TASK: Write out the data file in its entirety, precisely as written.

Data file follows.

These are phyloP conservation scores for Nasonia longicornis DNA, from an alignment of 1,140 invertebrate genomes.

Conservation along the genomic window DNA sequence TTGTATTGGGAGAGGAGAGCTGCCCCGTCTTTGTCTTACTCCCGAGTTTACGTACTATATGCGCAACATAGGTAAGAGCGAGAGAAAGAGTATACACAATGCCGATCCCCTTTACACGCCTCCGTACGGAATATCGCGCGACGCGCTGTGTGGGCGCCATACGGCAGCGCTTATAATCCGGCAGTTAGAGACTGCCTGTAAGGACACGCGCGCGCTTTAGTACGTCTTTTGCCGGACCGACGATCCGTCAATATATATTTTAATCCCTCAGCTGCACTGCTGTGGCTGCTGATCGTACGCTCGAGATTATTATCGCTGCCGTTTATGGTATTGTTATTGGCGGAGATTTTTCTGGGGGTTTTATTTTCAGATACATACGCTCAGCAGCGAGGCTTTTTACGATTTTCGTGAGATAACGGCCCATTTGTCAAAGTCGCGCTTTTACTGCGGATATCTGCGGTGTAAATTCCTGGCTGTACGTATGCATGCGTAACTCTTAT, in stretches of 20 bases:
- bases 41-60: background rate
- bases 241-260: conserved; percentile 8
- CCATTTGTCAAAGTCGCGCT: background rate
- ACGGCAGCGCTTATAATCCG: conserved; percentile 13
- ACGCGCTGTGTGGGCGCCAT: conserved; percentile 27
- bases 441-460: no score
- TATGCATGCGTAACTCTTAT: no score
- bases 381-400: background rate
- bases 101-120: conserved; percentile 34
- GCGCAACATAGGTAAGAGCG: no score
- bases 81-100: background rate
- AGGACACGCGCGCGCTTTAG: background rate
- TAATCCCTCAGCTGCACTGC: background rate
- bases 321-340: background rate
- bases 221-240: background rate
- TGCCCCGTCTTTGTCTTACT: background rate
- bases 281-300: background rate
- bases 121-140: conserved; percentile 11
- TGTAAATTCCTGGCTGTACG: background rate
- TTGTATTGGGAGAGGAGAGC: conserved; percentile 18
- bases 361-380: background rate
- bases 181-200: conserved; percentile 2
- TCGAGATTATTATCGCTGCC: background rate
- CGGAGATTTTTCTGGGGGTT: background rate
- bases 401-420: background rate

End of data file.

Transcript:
These are phyloP conservation scores for Nasonia longicornis DNA, from an alignment of 1,140 invertebrate genomes.

Conservation along the genomic window DNA sequence TTGTATTGGGAGAGGAGAGCTGCCCCGTCTTTGTCTTACTCCCGAGTTTACGTACTATATGCGCAACATAGGTAAGAGCGAGAGAAAGAGTATACACAATGCCGATCCCCTTTACACGCCTCCGTACGGAATATCGCGCGACGCGCTGTGTGGGCGCCATACGGCAGCGCTTATAATCCGGCAGTTAGAGACTGCCTGTAAGGACACGCGCGCGCTTTAGTACGTCTTTTGCCGGACCGACGATCCGTCAATATATATTTTAATCCCTCAGCTGCACTGCTGTGGCTGCTGATCGTACGCTCGAGATTATTATCGCTGCCGTTTATGGTATTGTTATTGGCGGAGATTTTTCTGGGGGTTTTATTTTCAGATACATACGCTCAGCAGCGAGGCTTTTTACGATTTTCGTGAGATAACGGCCCATTTGTCAAAGTCGCGCTTTTACTGCGGATATCTGCGGTGTAAATTCCTGGCTGTACGTATGCATGCGTAACTCTTAT, in stretches of 20 bases:
- bases 41-60: background rate
- bases 241-260: conserved; percentile 8
- CCATTTGTCAAAGTCGCGCT: background rate
- ACGGCAGCGCTTATAATCCG: conserved; percentile 13
- ACGCGCTGTGTGGGCGCCAT: conserved; percentile 27
- bases 441-460: no score
- TATGCATGCGTAACTCTTAT: no score
- bases 381-400: background rate
- bases 101-120: conserved; percentile 34
- GCGCAACATAGGTAAGAGCG: no score
- bases 81-100: background rate
- AGGACACGCGCGCGCTTTAG: background rate
- TAATCCCTCAGCTGCACTGC: background rate
- bases 321-340: background rate
- bases 221-240: background rate
- TGCCCCGTCTTTGTCTTACT: background rate
- bases 281-300: background rate
- bases 121-140: conserved; percentile 11
- TGTAAATTCCTGGCTGTACG: background rate
- TTGTATTGGGAGAGGAGAGC: conserved; percentile 18
- bases 361-380: background rate
- bases 181-200: conserved; percentile 2
- TCGAGATTATTATCGCTGCC: background rate
- CGGAGATTTTTCTGGGGGTT: background rate
- bases 401-420: background rate